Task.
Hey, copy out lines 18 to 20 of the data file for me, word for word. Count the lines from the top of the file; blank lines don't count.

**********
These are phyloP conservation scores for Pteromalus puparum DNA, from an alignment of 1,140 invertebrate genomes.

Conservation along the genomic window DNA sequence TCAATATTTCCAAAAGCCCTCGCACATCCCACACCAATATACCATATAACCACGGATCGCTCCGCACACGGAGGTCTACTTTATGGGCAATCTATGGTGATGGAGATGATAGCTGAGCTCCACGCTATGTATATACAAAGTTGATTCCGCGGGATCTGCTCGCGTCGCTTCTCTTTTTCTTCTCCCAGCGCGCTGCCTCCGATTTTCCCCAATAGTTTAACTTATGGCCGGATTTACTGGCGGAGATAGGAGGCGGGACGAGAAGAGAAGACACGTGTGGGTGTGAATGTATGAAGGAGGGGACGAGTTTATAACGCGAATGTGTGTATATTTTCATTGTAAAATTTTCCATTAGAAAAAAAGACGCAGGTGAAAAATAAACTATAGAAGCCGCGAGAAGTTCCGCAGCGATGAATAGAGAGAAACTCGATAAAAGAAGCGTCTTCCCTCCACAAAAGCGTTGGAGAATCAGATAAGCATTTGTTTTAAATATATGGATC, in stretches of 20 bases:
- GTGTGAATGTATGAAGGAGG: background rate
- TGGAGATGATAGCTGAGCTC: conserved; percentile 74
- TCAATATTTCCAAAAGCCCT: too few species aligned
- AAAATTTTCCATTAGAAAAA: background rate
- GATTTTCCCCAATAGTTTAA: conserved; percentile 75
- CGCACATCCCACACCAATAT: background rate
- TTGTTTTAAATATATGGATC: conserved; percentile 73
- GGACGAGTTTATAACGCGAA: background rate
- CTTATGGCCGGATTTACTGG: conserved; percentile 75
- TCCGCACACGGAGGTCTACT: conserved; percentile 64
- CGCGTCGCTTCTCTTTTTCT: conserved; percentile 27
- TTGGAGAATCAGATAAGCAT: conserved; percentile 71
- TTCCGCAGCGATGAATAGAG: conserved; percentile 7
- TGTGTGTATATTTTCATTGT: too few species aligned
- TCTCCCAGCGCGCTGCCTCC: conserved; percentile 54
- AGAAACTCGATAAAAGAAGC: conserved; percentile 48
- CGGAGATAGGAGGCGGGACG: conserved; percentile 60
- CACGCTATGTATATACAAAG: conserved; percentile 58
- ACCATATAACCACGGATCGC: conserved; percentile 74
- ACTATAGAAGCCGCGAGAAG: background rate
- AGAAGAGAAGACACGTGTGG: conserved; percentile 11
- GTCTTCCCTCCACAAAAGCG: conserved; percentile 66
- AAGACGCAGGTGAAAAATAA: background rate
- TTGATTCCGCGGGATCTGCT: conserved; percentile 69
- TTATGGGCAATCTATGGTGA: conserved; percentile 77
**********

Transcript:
- AGAAACTCGATAAAAGAAGC: conserved; percentile 48
- CGGAGATAGGAGGCGGGACG: conserved; percentile 60
- CACGCTATGTATATACAAAG: conserved; percentile 58